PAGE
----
Longtime American Booksellers Association staffer-turned-COO, now executive director of the Book Industry Study Group, Len Vlahos is adding a new title to his name: debut novelist. Told in the form of a college admissions essay by Harbinger “Harry” Robert Francis Jones, Vlahos’s The Scar Boys (Jan. 2014) explains how Harry got the scars on his face, head, and neck in a vicious act of bullying when he was eight (he was tied to a tree that was later struck by lightning) and overcame his consequent isolation through performing with a punk band. The book, Egmont USA’s lead title on its spring 2014 list, has an announced first printing of 50,000 copies and is the largest galley printing for the press to date. The book will launch with a multimedia event (hint: Vlahos plays the guitar) and a special guest appearance at Winter Institute, a conference that Vlahos helped create nearly a decade ago. He’s also slated to do a 10-city tour, and counting. More stops continue to be added along with prepub events like one at Anderson’s Bookshops in Naperville, Ill., and meet-and-greets in the Chicago area.

Even before the galleys were available, booksellers who read the manuscript were captured by Vlahos’s voice. Becky Anderson, co-owner of Anderson’s, wrote a letter that is bound into the galleys in which she calls The Scar Boys a “must-read” for children and adults. Fifteen booksellers blurbed the back cover. Among them, Cathy Berner, children’s and YA specialist at Blue Willow Bookshop in Houston, Tex., comments, “Harry’s voice is pitch perfect, and Len hits on themes universal to YA lit: being different, struggling through friendships, acceptance, girls.”

Earlier this fall Vlahos and Egmont publisher Andrea Cascardi stopped by PW’s offices to discuss The Scar Boys, which Vlahos said was triggered by his experiences in the band Woofing Cookies. “When I was 19, I dropped out of NYU film school, and I went on the road with a punk-pop band,” Vlahos recalled. “We had an album and a couple 45s. We saved up our money, bought a used van, and very much like in the book got an illegal [inspection] sticker. Eleven days into the tour our van threw an engine rod.” End of tour. Like The Scar Boys, Woofing Cookies played the New York City music club CBGB and did a reunion show there in 2002. Nowadays the band members gather to play in a basement every five years.

Finding The Right Voice

It’s a story and a time that Vlahos has tried to capture over a number of years in a variety of formats: screenplay, essays, and a few failed adult novels. “Nothing was working,” said Vlahos, “because I kept trying to write my story and that wasn’t the story I needed to tell. That’s when I found this Harry character. [The book] is a story about a kid who feels isolated. That’s why the lightning strike happens.” In one draft, every other chapter was written from the point-of-view of a much older Harry looking back. “Finally,” said Vlahos, “my wife said, ‘Why have you insisted on stuffing this 40-year-old character into your teen book?’ ” It took three more years for him to transform it into a YA novel. “I started with the idea of isolation. Bullying came along with the territory,” said Vlahos. “For me, yes, the book is about Harry and the story arc. The book is a love letter to music. It’s about how music saves the world.”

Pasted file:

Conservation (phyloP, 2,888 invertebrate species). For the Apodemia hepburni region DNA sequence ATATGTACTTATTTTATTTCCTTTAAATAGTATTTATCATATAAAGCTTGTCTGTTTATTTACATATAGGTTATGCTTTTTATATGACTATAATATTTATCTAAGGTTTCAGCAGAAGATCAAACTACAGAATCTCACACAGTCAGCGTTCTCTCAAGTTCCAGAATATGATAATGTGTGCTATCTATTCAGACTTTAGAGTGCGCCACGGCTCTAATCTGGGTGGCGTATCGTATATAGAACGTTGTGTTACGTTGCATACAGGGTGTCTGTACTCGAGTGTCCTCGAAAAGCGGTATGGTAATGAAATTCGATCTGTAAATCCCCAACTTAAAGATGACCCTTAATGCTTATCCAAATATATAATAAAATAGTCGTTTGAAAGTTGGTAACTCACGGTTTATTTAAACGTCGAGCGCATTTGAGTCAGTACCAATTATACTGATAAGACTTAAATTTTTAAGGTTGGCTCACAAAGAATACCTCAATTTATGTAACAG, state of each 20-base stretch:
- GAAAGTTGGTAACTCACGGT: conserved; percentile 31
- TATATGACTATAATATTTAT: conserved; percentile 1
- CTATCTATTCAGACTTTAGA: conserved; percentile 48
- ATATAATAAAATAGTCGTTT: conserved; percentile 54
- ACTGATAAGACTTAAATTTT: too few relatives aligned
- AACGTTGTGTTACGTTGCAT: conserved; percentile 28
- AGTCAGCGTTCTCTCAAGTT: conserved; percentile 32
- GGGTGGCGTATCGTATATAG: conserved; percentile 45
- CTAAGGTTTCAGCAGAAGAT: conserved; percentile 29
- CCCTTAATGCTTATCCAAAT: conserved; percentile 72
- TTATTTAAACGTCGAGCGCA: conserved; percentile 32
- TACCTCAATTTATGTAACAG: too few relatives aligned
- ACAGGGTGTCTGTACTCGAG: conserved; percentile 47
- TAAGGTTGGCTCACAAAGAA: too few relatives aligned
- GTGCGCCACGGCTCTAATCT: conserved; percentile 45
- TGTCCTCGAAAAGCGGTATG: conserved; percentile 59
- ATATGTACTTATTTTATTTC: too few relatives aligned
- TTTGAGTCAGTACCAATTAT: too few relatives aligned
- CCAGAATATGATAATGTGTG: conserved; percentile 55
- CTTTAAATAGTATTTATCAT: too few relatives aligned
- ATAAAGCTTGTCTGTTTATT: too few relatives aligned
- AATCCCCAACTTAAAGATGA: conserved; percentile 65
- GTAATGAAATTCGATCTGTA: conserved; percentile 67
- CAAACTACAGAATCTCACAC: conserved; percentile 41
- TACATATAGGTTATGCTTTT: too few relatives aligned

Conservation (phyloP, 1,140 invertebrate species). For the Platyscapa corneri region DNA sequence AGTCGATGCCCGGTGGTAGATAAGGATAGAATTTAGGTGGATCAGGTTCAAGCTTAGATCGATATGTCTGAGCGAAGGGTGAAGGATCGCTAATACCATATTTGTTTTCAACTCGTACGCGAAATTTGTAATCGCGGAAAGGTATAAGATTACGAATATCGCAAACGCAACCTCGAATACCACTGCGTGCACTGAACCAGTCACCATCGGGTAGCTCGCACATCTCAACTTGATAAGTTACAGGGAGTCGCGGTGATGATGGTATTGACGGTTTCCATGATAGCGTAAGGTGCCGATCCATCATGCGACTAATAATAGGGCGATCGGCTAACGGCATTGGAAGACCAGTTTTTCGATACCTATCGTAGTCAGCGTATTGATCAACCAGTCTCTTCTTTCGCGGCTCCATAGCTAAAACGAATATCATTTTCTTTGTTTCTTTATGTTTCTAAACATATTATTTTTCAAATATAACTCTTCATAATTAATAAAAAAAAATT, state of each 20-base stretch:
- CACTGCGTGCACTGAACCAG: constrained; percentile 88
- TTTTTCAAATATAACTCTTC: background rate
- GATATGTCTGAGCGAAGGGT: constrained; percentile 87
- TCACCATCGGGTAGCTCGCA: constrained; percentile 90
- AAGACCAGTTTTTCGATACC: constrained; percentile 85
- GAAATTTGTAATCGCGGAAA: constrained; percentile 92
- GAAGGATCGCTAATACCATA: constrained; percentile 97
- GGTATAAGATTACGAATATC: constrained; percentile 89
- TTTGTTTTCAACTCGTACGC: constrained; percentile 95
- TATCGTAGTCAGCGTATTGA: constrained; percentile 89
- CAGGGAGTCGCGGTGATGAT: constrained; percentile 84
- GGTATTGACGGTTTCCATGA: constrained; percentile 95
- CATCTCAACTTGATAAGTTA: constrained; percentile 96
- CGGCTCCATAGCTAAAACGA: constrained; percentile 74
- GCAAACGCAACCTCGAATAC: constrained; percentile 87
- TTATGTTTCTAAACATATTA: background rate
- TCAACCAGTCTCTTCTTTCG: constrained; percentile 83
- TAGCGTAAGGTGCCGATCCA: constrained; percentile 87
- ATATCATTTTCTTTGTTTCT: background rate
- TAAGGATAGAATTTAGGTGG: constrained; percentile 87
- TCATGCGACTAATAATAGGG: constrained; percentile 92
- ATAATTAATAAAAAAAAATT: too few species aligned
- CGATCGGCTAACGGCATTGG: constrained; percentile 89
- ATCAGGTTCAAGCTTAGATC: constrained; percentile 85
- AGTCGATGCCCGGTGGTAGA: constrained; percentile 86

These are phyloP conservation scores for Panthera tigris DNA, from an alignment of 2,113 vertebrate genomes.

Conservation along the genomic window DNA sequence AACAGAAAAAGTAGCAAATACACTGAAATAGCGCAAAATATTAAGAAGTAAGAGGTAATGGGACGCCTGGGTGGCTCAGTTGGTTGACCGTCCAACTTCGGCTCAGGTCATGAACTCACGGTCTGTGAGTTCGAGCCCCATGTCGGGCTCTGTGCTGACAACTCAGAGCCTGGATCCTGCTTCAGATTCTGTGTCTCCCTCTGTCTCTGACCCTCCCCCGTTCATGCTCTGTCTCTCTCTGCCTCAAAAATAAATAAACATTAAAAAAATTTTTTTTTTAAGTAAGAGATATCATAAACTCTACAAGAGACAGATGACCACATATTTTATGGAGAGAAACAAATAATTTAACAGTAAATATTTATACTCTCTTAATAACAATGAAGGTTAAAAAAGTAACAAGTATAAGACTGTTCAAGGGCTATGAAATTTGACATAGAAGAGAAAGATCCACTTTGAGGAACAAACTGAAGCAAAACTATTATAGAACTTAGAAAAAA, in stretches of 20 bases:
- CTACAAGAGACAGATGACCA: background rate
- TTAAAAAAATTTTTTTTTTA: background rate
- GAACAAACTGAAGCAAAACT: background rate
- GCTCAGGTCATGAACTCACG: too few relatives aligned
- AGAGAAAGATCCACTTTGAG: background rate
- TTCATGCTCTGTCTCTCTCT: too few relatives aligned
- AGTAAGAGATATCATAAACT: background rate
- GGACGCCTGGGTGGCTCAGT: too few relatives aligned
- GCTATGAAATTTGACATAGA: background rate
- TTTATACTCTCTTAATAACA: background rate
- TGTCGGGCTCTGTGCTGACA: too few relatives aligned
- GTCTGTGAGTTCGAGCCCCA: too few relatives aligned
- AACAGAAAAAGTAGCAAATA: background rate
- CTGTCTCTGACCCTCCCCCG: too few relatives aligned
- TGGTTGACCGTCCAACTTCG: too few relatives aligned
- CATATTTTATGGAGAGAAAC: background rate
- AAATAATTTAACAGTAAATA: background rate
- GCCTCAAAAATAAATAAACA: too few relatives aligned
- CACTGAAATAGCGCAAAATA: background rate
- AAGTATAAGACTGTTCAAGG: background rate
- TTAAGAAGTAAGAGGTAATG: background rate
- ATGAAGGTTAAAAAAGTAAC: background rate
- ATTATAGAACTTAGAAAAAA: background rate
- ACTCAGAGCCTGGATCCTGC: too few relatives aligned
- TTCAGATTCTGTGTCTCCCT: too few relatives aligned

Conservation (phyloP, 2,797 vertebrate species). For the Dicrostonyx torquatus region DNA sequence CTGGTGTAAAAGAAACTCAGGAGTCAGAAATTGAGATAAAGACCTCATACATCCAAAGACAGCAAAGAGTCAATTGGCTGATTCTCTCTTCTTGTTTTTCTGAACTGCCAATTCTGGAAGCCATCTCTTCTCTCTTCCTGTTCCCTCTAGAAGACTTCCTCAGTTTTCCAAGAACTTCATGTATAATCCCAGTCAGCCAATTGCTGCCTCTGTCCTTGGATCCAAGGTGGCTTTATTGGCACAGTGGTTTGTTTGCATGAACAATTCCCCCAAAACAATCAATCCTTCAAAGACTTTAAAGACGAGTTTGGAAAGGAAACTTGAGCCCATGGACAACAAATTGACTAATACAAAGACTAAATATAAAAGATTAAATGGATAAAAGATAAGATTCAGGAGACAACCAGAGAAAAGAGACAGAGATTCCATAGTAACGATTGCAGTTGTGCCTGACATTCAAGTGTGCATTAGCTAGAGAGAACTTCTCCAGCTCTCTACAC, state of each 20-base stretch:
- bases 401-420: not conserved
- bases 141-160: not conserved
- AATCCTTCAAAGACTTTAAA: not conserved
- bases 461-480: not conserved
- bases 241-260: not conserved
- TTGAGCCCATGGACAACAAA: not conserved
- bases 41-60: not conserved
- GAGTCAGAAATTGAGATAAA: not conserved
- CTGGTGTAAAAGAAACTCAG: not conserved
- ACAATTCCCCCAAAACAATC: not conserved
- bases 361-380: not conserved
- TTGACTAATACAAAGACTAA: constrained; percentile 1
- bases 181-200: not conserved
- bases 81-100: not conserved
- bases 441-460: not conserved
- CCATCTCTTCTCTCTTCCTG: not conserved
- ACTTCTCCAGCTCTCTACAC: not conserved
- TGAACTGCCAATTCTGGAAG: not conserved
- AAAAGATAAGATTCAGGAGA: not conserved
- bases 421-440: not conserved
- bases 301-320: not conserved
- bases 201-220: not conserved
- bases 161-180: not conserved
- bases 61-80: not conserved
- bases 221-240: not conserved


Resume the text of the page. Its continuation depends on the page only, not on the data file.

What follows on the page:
Each chapter is named for a song from the 1970s or ’80s, from Bruce Springsteen’s Thunder Road to Punk Rock Girl, performed by the Dead Milkmen, and What a Fool Believes, performed by the Doobie Brothers. Originally Vlahos wanted to have a snippet from each song as a chapter title, but lyrics don’t fall under fair use, and permissions were expensive and time-consuming. Despite the book’s strong connection to music, Vlahos says that he doesn’t listen to music when he writes. “That’s why the [commuter] train is awesome,” he said. “I’m alone and focused for 50 minutes.” In the evenings, at home, he spends time with his wife and kids, ages five and almost three, then works on his blog and Web site.

Along the road to publication and finding Egmont, Vlahos got help from industry friends. Allison Hill, CEO of Vroman’s Bookstore in Pasadena, Calif., was an early reader; Carl Lennertz, executive director of World Book Night U.S., put him in touch with his agent, Sandra Bond. Even though Vlahos has spent most of his career in the book industry, he said that the experience has given him a different perspective on the process. “And I’m learning more every day,” he added. “It’s been eye-opening, and truth be told, has been really helpful to me [at] BISG. I feel like I have a more holistic view of the whole publishing ecosystem.”

Since completing the book, Vlahos continues to write – something he’s done since he was a child – but not about Harry and his friends. “I may come back to them at some point,” he said. “I’m working on a couple of things with teen characters. That’s the voice in my head, because I’ve never grown up.”